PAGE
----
Have Scuba Regulators Serviced Regularly

Scuba gear maintenance and post-dive care is very important to avoid harming your equipment. Both salt water and chlorinated swimming pool can damage your scuba kit. When you finish your dive, you need to disassemble your gear for rinsing and storage.

First, turn off the scuba cylinder air by turning the valve gently clockwise until it completely stops - clockwise close. Next, push the purge button on the regulator to release all of the pressure inside the hoses. If you forget this procedure, the high-pressure will make it impossible to remove it from the valve assembly.

Next, disconnect the low-pressure inflator hose from the BCD, and then unclip the submersible pressure gauge and alternate air source from their holders. Remove the regulator by loosening the yoke, or unscrewing the DIN, being careful to keep the water from dripping into the high-pressure inlet on the first stage. Dry the regulator dust cap with a towel and firmly replace the cap.

Wrap and secure the BCD straps so they won't drag and tangle. Release the cylinder band off the BCD. Lay the scuba tank down so it can't fall over while you rinse all of the equipment with fresh water. This is even important after a pool dive because chlorine can harm your gear as much as salt water can.

Scuba Regulators maintenance
After each use, rinse your scuba regulator with rest of your equipment. While it is still attached to your scuba cylinder, it is often better to soak it, and then rinse it with clean running water. If you rinse it after removal from the tank, keep these important points in mind.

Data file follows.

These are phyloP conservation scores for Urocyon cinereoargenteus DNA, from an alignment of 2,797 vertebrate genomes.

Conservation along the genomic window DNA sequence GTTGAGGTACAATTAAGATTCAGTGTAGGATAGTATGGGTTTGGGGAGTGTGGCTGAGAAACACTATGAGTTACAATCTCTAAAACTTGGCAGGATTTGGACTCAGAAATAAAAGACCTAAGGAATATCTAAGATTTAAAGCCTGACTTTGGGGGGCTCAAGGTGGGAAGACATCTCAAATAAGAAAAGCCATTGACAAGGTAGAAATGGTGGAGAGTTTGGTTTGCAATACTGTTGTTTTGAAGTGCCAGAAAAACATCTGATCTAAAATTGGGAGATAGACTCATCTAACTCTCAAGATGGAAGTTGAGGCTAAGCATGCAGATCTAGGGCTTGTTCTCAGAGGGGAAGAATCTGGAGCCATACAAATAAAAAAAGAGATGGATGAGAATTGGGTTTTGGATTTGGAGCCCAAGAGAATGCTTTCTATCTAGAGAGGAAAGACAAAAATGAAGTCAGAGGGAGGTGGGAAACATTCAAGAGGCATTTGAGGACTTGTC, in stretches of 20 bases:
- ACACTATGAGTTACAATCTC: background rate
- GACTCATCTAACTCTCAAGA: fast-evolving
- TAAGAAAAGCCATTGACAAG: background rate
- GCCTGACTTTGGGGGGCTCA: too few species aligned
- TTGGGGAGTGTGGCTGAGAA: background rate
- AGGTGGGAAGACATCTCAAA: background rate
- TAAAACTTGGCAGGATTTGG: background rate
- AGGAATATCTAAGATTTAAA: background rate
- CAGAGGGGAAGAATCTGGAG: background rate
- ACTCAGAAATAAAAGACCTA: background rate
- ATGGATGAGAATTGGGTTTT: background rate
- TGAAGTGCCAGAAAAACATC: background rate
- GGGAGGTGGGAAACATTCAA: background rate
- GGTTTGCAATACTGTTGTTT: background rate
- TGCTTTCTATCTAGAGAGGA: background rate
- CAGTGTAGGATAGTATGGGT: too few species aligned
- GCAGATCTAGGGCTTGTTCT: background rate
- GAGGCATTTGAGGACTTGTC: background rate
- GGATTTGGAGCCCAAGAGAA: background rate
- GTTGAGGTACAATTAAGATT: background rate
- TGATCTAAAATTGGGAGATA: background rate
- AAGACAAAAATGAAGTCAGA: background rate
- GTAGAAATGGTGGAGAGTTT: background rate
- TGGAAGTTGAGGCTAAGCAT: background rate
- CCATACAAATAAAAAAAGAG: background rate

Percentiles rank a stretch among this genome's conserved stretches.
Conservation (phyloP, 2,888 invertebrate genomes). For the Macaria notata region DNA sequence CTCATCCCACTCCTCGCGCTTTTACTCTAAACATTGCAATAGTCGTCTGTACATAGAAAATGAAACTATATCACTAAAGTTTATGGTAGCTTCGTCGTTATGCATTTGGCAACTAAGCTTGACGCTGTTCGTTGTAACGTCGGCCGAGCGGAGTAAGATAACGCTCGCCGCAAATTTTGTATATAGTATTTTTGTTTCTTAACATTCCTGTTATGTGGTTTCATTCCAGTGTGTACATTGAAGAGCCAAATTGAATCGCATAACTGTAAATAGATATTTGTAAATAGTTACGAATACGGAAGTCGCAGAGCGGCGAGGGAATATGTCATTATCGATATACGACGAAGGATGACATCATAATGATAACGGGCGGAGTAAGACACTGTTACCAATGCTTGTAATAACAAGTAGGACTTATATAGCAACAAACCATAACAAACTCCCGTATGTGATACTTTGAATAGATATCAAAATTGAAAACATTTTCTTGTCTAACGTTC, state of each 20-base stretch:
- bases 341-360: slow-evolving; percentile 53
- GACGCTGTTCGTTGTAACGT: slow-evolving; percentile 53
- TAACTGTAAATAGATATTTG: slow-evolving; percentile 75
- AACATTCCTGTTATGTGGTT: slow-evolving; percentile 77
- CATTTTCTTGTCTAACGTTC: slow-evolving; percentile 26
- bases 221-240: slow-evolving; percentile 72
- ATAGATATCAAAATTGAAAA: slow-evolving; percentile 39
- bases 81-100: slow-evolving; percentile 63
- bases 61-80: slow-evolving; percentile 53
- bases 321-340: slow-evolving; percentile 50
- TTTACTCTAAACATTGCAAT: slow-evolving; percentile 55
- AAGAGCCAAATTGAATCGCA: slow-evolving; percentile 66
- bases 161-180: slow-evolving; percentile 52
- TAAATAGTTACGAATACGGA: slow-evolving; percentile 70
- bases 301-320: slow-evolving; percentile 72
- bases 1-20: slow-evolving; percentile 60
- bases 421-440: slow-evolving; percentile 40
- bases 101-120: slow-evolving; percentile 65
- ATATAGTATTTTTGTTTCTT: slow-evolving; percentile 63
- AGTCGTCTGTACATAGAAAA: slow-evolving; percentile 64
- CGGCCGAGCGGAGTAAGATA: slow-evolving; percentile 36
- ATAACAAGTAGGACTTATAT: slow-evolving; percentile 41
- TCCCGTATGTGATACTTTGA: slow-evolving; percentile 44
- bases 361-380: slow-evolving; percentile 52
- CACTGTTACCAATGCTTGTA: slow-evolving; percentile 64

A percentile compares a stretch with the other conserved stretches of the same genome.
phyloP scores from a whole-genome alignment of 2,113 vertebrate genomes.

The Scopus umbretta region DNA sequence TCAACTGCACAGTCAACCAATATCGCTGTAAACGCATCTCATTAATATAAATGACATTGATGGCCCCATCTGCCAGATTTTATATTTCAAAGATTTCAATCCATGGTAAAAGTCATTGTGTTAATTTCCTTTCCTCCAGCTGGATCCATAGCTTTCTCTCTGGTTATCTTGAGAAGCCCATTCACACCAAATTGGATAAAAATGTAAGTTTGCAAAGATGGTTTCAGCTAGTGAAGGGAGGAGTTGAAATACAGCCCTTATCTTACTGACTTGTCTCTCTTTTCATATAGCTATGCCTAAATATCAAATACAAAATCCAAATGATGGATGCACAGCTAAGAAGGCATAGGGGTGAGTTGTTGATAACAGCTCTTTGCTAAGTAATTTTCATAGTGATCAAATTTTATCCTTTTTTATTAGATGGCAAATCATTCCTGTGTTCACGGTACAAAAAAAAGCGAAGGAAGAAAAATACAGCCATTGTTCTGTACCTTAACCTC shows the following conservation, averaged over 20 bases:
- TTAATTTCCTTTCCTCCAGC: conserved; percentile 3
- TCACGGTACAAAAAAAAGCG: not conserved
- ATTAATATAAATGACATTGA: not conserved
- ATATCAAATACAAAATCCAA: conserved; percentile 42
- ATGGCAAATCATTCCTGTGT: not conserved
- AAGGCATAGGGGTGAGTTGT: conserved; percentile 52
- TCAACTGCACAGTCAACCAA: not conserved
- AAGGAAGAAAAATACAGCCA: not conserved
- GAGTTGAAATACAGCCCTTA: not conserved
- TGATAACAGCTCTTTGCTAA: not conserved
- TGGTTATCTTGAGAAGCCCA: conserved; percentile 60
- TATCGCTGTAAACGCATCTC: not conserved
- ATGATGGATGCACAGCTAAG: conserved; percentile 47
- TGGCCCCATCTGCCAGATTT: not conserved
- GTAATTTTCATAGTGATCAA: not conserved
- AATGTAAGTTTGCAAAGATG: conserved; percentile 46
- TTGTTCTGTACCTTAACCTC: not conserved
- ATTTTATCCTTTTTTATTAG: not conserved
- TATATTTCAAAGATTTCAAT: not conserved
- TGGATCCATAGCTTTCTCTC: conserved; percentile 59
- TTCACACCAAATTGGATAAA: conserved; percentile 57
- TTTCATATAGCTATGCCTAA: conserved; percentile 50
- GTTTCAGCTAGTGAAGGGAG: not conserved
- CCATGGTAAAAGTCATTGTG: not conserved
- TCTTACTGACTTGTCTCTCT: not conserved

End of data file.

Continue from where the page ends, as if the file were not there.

1. Put the first stage dust cap firmly in place to keep water out of the first stage

2. Do not use high pressure water to rinse your regulator - only gently flowing water

3. Don't press the purge button while rinsing or soaking, because this opens the second stage inlet valve, which can allow water to flow up inside the hose to the first stage

You may prefer to rinse your regulator while attached to the cylinder with the valve open. By doing this, there is no way that water will accidentally enter the valve and the first stage. Rinse thoroughly by flushing fresh water through any holes in the first stage (except the high-pressure inlet covered by the dust cap) and through the second stage mouthpieces. Keep the first stage higher than the second stage to minimize the possibility that water will flow up the hose to it. It is advisable to attach the regulator to the scuba cylinder after rinsing and briefly purge once more to blow out any water that may have entered the first stage accidentally.

Keep your regulator free of sand, mud, and debris. To prevent damage to the hoses when storing or packing, allow the hoses to form large gentle curves rather than tight loops. Do not use hoses to pull or handle your scuba unit. It is generally better to store your regulators laying flat than hang it by one of the stages or hoses.

Your regulators require periodic lubrication, inspection, and adjustment to assure that it operates reliably. Therefore, an important part of regulator maintenance includes professional servicing at least once a year or sooner if it begins to breathe hard or leak. The manufacturer's specifications may also recommend more frequent servicing of your regulator. With proper maintenance and annual servicing, your regulator should provide you with many years of dependable service.



NOTE: This information is meant as a scuba guide for divers and does not replace training or Diver Certifications

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